Burden of XLH is substantial, both in terms of impairment of HRQoL and of direct and indirect healthcare costs. Taking into account the aforementioned, early diagnosis and optimal treatment are paramount to control the disease in patients with XLH, avoid complications, and maintain or improve their HRQoL, and therefore to decrease the associated economic burden of the disease [13]. There are few studies related to HRQoL in patients with XLH, either children [14, 15] or adults [16, 17]. We therefore analyzed the HRQoL of patients with XLH in Spain in order to improve the care of patients with this rare disease.

Results

The study was conducted from September 2017 to May 2018, with patient inclusion carried out from December 2017 to April 2018. Fifty patients participated in the study: 21 children (< 18 years) accompanied by their respective parents or caregivers, and 29 adults. These latter were 21 women and 8 men, with a mean age of 42.21 ± 16.18 years, and with 5 patients (all women) aged 60 years or older.

Quality of life in pediatric patients with XLH

The results of EuroQol-5 dimensions three-level version (EQ-5D-3L) and EQ-5D-3L proxy questionnaires (Table 1) showed that more than 60% of children had mobility difficulties. Although less than 10% of children had some difficulties with self-care, almost 34% had difficulties performing their usual activities, more than 60% reported pain or discomfort, and nearly 24% felt anxious or depressed.

Table 1 Quality of life in children with X-linked hypophosphatemia (n = 21). Response percentages in the different dimensions of the EQ-5D-3L and EQ-5D-3L proxy questionnaires

The mean EQ-5D-3L (and EQ-5D-3L proxy) index was 0.788 ± 0.153 and the mean visual analog scale (VAS) score was 68.33 ± 16.06.

Quality of life in adult patients with XLH

Mobility was the most affected dimension in adults with XLH, with 93% of patients reporting walking difficulties. More than 50% of patients had difficulties in taking care of themselves, and 80% of patients reported difficulties doing their usual activities. Pain/discomfort was reported by 86% of patients, with severe or extreme pain in more than 40%. In addition, 65% of patients felt some level of anxiety/depression (Table 2). The mean EuroQol-5 dimensions five-level version (EQ-5D-5L) index was 0.562 ± 0.28 and the mean VAS score was 55.96 ± 20.86.

Table 2 Quality of life in adults with X-linked hypophosphatemia (n = 29)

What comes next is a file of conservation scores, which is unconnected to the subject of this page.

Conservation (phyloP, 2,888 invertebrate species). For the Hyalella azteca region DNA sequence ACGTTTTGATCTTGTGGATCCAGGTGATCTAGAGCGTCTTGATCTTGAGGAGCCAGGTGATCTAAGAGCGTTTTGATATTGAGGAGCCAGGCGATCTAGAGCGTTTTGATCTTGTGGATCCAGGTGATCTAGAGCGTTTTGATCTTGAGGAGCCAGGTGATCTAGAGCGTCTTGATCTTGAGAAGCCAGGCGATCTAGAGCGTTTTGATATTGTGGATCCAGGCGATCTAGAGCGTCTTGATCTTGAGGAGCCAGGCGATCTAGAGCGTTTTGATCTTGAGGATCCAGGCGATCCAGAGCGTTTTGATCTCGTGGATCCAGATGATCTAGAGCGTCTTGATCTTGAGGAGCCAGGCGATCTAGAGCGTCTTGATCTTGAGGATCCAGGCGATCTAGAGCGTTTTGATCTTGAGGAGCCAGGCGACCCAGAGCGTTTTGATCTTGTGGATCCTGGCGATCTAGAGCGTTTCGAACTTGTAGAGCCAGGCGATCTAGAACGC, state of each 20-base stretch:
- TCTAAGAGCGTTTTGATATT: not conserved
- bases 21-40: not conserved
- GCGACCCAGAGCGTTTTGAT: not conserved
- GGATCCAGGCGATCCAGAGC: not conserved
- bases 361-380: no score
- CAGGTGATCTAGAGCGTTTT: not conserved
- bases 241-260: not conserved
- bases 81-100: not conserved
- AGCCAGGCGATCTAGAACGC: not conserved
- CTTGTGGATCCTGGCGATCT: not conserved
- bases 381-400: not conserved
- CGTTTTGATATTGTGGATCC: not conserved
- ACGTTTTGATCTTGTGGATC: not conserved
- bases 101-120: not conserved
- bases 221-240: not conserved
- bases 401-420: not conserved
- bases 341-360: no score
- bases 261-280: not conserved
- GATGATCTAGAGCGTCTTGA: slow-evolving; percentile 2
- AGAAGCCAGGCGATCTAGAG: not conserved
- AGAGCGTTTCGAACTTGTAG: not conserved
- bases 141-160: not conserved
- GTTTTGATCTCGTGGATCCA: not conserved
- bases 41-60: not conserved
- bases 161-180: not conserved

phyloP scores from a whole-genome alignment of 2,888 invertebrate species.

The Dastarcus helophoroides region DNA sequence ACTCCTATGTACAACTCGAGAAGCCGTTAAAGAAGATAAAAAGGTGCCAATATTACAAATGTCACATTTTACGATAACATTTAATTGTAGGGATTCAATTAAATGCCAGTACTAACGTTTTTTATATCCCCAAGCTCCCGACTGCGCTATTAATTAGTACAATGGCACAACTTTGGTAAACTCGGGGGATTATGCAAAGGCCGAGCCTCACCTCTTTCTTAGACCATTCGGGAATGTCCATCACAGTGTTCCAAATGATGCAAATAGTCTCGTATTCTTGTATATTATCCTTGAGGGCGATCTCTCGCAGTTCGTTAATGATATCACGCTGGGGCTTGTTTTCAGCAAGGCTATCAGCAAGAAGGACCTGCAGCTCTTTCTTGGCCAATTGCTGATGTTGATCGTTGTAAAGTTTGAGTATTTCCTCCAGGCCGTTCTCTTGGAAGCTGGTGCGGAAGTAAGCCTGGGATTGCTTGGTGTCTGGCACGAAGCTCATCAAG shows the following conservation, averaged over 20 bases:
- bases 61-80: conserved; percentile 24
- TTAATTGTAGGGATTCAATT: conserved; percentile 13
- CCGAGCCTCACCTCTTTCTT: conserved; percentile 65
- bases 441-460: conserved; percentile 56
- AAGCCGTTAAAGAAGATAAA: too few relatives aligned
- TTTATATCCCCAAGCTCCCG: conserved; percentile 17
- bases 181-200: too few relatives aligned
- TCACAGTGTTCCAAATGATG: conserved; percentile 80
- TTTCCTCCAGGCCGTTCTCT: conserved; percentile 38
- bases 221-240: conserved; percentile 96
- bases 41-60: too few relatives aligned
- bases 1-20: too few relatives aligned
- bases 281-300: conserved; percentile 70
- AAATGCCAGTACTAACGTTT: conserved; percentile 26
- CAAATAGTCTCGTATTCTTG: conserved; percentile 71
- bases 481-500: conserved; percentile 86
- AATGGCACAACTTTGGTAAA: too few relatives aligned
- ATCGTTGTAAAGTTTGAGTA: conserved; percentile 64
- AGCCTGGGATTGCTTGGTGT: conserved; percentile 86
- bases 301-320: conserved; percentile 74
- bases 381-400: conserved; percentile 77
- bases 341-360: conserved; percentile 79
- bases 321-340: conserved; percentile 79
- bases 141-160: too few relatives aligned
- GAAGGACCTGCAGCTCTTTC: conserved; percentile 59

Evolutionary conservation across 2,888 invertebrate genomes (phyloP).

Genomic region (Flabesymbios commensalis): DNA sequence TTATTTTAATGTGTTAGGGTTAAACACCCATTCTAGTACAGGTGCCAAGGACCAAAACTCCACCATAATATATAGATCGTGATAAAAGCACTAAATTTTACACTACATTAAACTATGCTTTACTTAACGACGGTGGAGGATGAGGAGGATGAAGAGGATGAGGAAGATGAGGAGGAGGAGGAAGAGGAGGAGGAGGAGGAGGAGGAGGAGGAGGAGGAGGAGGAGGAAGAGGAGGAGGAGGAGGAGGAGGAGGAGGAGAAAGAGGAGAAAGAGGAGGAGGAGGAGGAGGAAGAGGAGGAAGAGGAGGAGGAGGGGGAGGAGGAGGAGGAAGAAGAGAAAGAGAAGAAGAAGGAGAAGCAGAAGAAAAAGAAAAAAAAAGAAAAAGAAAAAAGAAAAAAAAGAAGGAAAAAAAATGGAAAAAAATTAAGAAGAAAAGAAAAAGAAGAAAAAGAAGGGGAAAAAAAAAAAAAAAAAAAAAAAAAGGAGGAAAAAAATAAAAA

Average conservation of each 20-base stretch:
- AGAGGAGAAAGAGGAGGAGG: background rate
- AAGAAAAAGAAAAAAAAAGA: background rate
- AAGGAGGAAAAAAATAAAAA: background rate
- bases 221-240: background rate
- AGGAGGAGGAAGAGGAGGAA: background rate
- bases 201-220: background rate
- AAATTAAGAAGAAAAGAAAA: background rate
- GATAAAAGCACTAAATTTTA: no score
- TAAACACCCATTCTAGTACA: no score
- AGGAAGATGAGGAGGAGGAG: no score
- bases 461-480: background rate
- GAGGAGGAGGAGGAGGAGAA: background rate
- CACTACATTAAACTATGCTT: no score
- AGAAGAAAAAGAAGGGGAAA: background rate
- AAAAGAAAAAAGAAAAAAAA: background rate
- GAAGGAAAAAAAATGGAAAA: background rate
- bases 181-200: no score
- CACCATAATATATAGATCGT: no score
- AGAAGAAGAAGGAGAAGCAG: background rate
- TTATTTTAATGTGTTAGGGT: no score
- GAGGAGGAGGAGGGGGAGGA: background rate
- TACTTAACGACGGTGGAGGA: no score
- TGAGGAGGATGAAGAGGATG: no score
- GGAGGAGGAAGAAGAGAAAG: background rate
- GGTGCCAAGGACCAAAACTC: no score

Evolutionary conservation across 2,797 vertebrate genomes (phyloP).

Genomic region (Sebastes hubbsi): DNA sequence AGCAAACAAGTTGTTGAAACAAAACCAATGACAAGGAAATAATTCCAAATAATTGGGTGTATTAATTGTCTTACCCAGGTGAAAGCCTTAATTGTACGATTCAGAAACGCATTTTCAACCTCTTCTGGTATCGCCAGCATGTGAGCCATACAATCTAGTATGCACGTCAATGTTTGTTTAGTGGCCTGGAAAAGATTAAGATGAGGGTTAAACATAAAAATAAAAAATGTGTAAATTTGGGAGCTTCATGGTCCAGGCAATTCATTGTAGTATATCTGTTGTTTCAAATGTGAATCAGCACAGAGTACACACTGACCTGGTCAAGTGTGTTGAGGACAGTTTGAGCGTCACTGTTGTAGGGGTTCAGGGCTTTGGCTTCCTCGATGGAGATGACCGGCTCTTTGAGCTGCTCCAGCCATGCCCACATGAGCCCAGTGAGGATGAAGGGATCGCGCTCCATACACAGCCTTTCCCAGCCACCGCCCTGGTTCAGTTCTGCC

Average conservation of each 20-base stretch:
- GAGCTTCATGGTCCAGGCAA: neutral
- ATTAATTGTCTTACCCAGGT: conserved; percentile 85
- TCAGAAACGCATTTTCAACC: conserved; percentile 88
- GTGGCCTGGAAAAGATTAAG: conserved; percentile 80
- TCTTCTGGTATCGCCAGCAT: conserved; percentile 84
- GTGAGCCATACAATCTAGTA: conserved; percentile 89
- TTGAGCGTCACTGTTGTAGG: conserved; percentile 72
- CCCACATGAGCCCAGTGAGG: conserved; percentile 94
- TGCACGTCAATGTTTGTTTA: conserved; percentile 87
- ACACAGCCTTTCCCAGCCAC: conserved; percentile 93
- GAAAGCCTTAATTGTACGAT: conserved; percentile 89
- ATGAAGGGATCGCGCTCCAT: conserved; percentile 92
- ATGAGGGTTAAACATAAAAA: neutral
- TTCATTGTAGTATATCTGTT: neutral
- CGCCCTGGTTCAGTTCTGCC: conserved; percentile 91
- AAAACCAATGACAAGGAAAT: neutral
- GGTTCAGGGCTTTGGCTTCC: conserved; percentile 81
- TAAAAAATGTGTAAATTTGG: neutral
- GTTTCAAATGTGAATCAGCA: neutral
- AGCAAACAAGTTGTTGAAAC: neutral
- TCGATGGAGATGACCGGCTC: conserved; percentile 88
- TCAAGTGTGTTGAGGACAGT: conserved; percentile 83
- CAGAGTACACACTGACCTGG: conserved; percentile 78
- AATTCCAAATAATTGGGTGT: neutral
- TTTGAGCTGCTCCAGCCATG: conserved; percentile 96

On comparing our results with those of the 2011 National Health Survey of Spain (ENSE) [18], adult patients with XLH had poorer HRQoL than the general Spanish population (Additional file 1: Table S1), with differences in all dimensions. In order of difficulty/severity, these differences were mobility, pain/discomfort, usual activities, self-care and anxiety/depression. Mobility difficulties were reported by 93.10% of patients with XLH compared with 14.28% of the general population, including 3.45% and 0.82%, respectively, who were unable to walk. Pain/discomfort was described by nearly 87% of patients compared with 25% of the general population. Differences between patients and the general population were especially marked for moderate and severe pain. Nearly 80% of patients with XLH presented difficulties in performing their usual activities while only 11% of the general population reported difficulties. More than 50% of patients with XLH reported some hardship with self-care compared with only 6% of the general population. Finally, more than 65% of patients with XLH but only 15% of the general population had some level of depression/anxiety. The worse HRQoL in adult patients with XLH was also expressed by the very different mean EQ-5D-5L index: 0.562 ± 0.28 in patients and 0.914 ± 0.15 in the general population [18]. Similarly, the mean VAS score in adult patients with XLH (55.96 ± 20.86) was much lower than that of the general population (77.53 ± 18.60) [18].

Adult patients with XLH had a lower HRQoL than caregivers and parents, as shown in all dimensions of the EQ-5D-5L questionnaire (Additional file 1: Table S2). For caregivers and parents, the EQ-5D-5L index was 0.821 ± 0.157 and the VAS score was 75.47 ± 17.24. These values were slightly lower than those found in the general Spanish population: 0.914 ± 0.15 and 77.53 ± 18.60, respectively [15].

Discussion

This study showed that burden of XLH in Spain is substantial, as XLH greatly impairs the HRQoL of pediatric and adult patients.

Pediatric patients had difficulties in the five dimensions of the EQ-5D-3L and EQ-5D-3L proxy. More than 60% of pediatric patients had moderate walking difficulties and the same percentage reported moderate pain/discomfort. In an international study, the HRQoL of 90 children with XLH was assessed with the 10-Item Short Form Health Survey (SF-10), that was fulfilled by caregivers or parents. The Physical Health Summary score of the SF-10 showed an impairment of HRQoL with almost one and a half standard deviations below the US general population norm [19]. Although we could not directly compare HRQoL results in pediatric patients with XLH with those of ENSE 2011, we can make an approximation with the results in children from 6 to 17 years old from the general Spanish population that participated in a study of validation of the EQ-5D-Y (child-friendly EQ-5D) instrument [20]. This questionnaire uses a simpler language than the EQ-5D-3L instrument, but questions and answers are basically the same. Impairment of HRQoL in pediatric patients is apparent compared with the general Spanish population, especially in the mobility, usual activities and pain/discomfort domains. For the self-care and mood domains, differences still exist but are not so large (Table 3).

Table 3 Differences in pediatric patients with XLH (n = 21) and children and adolescents from general Spanish population (n = 620)